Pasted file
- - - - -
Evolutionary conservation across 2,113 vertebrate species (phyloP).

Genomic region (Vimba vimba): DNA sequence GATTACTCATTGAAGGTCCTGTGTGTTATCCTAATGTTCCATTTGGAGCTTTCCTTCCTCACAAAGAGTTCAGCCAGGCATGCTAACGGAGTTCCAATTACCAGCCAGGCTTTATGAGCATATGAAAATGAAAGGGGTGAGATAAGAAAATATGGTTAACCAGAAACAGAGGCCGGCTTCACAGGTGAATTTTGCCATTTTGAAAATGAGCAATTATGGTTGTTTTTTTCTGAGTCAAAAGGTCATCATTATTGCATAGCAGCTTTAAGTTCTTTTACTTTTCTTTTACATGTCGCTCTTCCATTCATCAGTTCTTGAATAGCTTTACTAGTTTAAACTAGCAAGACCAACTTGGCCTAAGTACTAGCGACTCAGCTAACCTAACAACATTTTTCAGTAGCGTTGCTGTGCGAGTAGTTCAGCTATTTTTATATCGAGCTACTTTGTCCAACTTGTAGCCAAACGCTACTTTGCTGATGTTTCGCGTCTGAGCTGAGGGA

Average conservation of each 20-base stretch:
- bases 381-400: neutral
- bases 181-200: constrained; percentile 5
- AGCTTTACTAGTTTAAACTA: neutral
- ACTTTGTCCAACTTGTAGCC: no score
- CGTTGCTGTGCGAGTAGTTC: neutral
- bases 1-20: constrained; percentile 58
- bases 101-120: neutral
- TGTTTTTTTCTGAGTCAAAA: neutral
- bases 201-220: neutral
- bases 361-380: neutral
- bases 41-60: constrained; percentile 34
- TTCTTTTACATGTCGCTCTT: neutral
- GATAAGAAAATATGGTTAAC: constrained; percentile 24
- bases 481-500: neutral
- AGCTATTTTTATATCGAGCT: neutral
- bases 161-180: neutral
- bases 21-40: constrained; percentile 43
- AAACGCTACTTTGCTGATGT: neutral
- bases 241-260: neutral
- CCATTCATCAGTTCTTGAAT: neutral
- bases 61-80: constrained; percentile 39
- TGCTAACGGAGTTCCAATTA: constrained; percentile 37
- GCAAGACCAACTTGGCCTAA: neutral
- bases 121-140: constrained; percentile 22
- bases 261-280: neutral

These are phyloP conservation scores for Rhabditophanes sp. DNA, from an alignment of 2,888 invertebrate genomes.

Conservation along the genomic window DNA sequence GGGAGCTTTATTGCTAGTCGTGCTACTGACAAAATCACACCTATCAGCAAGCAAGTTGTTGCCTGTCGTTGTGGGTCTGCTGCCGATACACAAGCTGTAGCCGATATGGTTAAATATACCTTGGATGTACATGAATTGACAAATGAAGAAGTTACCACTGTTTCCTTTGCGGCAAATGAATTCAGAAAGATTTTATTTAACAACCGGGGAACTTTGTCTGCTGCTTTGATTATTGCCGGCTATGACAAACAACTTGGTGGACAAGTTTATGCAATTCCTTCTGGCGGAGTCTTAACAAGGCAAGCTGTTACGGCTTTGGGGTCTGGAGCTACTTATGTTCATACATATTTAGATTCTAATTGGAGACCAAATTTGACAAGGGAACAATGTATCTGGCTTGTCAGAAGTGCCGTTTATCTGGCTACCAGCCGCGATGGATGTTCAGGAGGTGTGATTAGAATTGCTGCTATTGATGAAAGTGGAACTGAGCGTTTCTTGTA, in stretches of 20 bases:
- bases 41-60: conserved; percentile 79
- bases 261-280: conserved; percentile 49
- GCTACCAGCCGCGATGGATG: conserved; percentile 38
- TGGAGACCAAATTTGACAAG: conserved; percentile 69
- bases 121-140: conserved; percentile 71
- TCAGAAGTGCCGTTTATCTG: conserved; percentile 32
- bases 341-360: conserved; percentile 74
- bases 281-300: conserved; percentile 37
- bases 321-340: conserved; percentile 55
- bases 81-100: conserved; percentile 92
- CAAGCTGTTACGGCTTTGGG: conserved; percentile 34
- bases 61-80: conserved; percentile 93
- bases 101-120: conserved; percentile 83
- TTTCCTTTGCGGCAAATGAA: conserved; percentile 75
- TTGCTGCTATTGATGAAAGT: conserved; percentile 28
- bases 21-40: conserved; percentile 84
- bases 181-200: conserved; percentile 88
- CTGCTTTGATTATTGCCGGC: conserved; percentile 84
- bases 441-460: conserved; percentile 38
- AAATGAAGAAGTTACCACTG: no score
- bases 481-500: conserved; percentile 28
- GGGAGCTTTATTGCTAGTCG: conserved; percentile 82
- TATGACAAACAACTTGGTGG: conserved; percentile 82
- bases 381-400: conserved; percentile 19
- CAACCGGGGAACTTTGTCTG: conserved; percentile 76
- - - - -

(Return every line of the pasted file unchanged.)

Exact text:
Evolutionary conservation across 2,113 vertebrate species (phyloP).

Genomic region (Vimba vimba): DNA sequence GATTACTCATTGAAGGTCCTGTGTGTTATCCTAATGTTCCATTTGGAGCTTTCCTTCCTCACAAAGAGTTCAGCCAGGCATGCTAACGGAGTTCCAATTACCAGCCAGGCTTTATGAGCATATGAAAATGAAAGGGGTGAGATAAGAAAATATGGTTAACCAGAAACAGAGGCCGGCTTCACAGGTGAATTTTGCCATTTTGAAAATGAGCAATTATGGTTGTTTTTTTCTGAGTCAAAAGGTCATCATTATTGCATAGCAGCTTTAAGTTCTTTTACTTTTCTTTTACATGTCGCTCTTCCATTCATCAGTTCTTGAATAGCTTTACTAGTTTAAACTAGCAAGACCAACTTGGCCTAAGTACTAGCGACTCAGCTAACCTAACAACATTTTTCAGTAGCGTTGCTGTGCGAGTAGTTCAGCTATTTTTATATCGAGCTACTTTGTCCAACTTGTAGCCAAACGCTACTTTGCTGATGTTTCGCGTCTGAGCTGAGGGA

Average conservation of each 20-base stretch:
- bases 381-400: neutral
- bases 181-200: constrained; percentile 5
- AGCTTTACTAGTTTAAACTA: neutral
- ACTTTGTCCAACTTGTAGCC: no score
- CGTTGCTGTGCGAGTAGTTC: neutral
- bases 1-20: constrained; percentile 58
- bases 101-120: neutral
- TGTTTTTTTCTGAGTCAAAA: neutral
- bases 201-220: neutral
- bases 361-380: neutral
- bases 41-60: constrained; percentile 34
- TTCTTTTACATGTCGCTCTT: neutral
- GATAAGAAAATATGGTTAAC: constrained; percentile 24
- bases 481-500: neutral
- AGCTATTTTTATATCGAGCT: neutral
- bases 161-180: neutral
- bases 21-40: constrained; percentile 43
- AAACGCTACTTTGCTGATGT: neutral
- bases 241-260: neutral
- CCATTCATCAGTTCTTGAAT: neutral
- bases 61-80: constrained; percentile 39
- TGCTAACGGAGTTCCAATTA: constrained; percentile 37
- GCAAGACCAACTTGGCCTAA: neutral
- bases 121-140: constrained; percentile 22
- bases 261-280: neutral

These are phyloP conservation scores for Rhabditophanes sp. DNA, from an alignment of 2,888 invertebrate genomes.

Conservation along the genomic window DNA sequence GGGAGCTTTATTGCTAGTCGTGCTACTGACAAAATCACACCTATCAGCAAGCAAGTTGTTGCCTGTCGTTGTGGGTCTGCTGCCGATACACAAGCTGTAGCCGATATGGTTAAATATACCTTGGATGTACATGAATTGACAAATGAAGAAGTTACCACTGTTTCCTTTGCGGCAAATGAATTCAGAAAGATTTTATTTAACAACCGGGGAACTTTGTCTGCTGCTTTGATTATTGCCGGCTATGACAAACAACTTGGTGGACAAGTTTATGCAATTCCTTCTGGCGGAGTCTTAACAAGGCAAGCTGTTACGGCTTTGGGGTCTGGAGCTACTTATGTTCATACATATTTAGATTCTAATTGGAGACCAAATTTGACAAGGGAACAATGTATCTGGCTTGTCAGAAGTGCCGTTTATCTGGCTACCAGCCGCGATGGATGTTCAGGAGGTGTGATTAGAATTGCTGCTATTGATGAAAGTGGAACTGAGCGTTTCTTGTA, in stretches of 20 bases:
- bases 41-60: conserved; percentile 79
- bases 261-280: conserved; percentile 49
- GCTACCAGCCGCGATGGATG: conserved; percentile 38
- TGGAGACCAAATTTGACAAG: conserved; percentile 69
- bases 121-140: conserved; percentile 71
- TCAGAAGTGCCGTTTATCTG: conserved; percentile 32
- bases 341-360: conserved; percentile 74
- bases 281-300: conserved; percentile 37
- bases 321-340: conserved; percentile 55
- bases 81-100: conserved; percentile 92
- CAAGCTGTTACGGCTTTGGG: conserved; percentile 34
- bases 61-80: conserved; percentile 93
- bases 101-120: conserved; percentile 83
- TTTCCTTTGCGGCAAATGAA: conserved; percentile 75
- TTGCTGCTATTGATGAAAGT: conserved; percentile 28
- bases 21-40: conserved; percentile 84
- bases 181-200: conserved; percentile 88
- CTGCTTTGATTATTGCCGGC: conserved; percentile 84
- bases 441-460: conserved; percentile 38
- AAATGAAGAAGTTACCACTG: no score
- bases 481-500: conserved; percentile 28
- GGGAGCTTTATTGCTAGTCG: conserved; percentile 82
- TATGACAAACAACTTGGTGG: conserved; percentile 82
- bases 381-400: conserved; percentile 19
- CAACCGGGGAACTTTGTCTG: conserved; percentile 76